People with type 2 diabetes are particularly prone to ulcers on the bottom of the foot, which can increase the risk of death and often result in a major amputation. Ulcers take months to heal, but a new discovery could hasten wound recovery.
From Massachusetts General Hospital, scientists found that mature B cells, the immune cells of the adaptive immune response that work alongside T cells and produce antibodies, can greatly improve how wounds - chronic like diabetic ulcers and acute - heal over time. Lead author of the new study, Ruxandra Sîrbulescu, PhD, says that the new findings open up an “exciting path to a new treatment for chronic wounds, such as diabetic foot ulcers.”
People with diabetes are prone to chronic wounds like foot ulcers partly because of neuropathy - damaged nerves - and vascular disease. Particularly the hands and feet, nerve damage affects the skin resulting in sensation loss. Tissues in the skin lose access to oxygen and nutrients - both of which are needed for healthy tissue healing - when blood flow is limited. All in all, the conditions for wound healing are less than ideal.
Sîrbulescu and other researchers took B cells from the spleens of both diabetic and nondiabetic mice during their study. Miraculously, a single “dose” of B cells improved wound repair by both reducing the size of the wounds and increase the amount of nerve endings and blood vessels in the newly-healed tissue. This occurred for both chronic and acute wounds, meaning a B cell-based wound-healing drug to enhance the process would work for diabetics and nondiabetics alike.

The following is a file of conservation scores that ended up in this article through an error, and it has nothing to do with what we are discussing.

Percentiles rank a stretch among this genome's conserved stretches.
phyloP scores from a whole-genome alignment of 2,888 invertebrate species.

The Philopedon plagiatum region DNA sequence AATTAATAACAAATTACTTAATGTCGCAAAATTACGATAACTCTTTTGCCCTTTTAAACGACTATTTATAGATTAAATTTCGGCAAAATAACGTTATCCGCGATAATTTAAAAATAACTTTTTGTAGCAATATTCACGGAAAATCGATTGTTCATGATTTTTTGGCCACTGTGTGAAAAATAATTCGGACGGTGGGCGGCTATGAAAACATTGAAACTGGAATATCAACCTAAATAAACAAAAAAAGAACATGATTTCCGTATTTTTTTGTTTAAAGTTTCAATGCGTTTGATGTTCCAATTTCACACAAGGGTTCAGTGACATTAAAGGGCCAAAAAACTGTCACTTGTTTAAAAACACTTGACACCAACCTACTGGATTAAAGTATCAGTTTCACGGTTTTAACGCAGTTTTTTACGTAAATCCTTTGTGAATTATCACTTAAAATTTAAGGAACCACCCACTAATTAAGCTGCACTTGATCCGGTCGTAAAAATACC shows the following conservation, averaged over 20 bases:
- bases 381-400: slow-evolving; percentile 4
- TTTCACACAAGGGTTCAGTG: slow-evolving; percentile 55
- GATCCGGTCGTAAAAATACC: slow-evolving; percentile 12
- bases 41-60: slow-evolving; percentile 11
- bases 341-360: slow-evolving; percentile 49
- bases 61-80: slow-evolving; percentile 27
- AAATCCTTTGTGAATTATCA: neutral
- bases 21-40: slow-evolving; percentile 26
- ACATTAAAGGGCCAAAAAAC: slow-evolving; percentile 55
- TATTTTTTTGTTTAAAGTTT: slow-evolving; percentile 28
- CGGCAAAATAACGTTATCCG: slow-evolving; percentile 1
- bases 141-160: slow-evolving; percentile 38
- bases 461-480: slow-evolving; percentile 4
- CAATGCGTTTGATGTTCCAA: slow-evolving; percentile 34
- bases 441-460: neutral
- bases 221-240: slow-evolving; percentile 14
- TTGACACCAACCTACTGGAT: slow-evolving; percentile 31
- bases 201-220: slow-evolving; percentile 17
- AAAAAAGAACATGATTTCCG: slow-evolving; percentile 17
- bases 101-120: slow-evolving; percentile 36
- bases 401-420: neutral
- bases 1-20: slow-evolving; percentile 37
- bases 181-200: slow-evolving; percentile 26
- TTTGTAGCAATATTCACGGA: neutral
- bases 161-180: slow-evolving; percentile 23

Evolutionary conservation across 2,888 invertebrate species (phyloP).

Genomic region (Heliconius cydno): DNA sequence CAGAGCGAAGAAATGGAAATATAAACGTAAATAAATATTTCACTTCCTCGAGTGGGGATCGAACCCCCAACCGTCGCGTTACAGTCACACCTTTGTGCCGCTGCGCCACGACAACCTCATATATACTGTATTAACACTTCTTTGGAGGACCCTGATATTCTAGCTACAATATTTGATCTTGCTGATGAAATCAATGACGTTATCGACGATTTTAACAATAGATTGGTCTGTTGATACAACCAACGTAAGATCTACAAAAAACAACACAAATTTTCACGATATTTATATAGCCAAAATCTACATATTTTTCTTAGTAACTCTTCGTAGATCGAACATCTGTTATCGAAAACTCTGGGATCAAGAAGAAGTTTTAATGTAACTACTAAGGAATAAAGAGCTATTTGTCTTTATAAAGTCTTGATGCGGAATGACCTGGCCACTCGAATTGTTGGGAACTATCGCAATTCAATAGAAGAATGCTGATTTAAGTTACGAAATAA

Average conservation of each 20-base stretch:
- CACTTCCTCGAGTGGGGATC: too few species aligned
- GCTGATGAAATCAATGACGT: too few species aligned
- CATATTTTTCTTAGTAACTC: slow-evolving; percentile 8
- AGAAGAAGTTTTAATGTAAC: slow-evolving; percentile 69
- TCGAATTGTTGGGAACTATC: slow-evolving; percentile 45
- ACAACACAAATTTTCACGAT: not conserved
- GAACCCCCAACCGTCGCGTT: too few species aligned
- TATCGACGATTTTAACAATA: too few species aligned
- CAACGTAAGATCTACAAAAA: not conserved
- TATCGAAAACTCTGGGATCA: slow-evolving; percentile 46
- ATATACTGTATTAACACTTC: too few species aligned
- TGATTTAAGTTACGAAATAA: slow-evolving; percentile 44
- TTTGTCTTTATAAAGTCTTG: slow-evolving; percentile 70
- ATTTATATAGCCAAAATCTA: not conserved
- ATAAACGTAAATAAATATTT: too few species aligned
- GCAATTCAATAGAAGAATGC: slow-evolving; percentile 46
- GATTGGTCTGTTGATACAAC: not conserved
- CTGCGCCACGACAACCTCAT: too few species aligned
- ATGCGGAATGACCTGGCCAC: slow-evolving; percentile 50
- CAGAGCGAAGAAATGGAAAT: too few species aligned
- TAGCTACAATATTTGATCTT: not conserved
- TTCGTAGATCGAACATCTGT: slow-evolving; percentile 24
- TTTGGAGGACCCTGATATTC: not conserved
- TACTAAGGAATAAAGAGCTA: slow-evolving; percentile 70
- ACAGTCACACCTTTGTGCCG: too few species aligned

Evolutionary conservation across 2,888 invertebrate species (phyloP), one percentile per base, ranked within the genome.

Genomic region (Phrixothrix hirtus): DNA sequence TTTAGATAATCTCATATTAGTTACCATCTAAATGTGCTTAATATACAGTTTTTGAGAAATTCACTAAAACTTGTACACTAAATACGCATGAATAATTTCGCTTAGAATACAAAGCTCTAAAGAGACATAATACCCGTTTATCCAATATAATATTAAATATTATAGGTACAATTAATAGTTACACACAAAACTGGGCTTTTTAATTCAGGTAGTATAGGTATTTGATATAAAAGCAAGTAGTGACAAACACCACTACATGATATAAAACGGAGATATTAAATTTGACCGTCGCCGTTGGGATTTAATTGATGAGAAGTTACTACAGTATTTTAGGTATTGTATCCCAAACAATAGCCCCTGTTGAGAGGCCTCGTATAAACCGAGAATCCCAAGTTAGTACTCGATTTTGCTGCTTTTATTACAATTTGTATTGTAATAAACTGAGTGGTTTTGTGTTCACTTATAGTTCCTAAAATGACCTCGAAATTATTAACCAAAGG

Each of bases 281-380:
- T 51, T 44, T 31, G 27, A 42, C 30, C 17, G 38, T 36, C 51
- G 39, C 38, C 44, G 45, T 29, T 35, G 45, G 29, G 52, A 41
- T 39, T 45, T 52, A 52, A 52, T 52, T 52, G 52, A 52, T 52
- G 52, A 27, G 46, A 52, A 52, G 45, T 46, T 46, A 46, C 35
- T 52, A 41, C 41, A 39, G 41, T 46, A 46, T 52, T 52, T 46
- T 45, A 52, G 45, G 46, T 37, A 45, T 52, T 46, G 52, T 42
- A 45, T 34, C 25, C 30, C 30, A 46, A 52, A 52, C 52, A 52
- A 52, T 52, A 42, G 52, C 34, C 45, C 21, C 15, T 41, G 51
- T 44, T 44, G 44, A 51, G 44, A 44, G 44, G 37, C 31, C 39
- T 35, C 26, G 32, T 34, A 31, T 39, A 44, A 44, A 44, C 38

"Having a novel therapeutic that is based on the immediate isolation of a patient's own cells, with minimal manipulation, will represent an attractive option for the wound care field,” explained senior author Mark Poznansky, MD, PhD.
“With adequate funding, we believe we could apply this technology clinically within one to two years,” Sîrbulescu said.
Fifteen percent of people with diabetes develop a foot ulcer, and between 14 and 24 percent of those people will need an amputation because of it. Researchers say that there definitely is a need a cheaper way to accelerate healing that’s still safe.
The present study was published in the journal Wound Repair and Regeneration.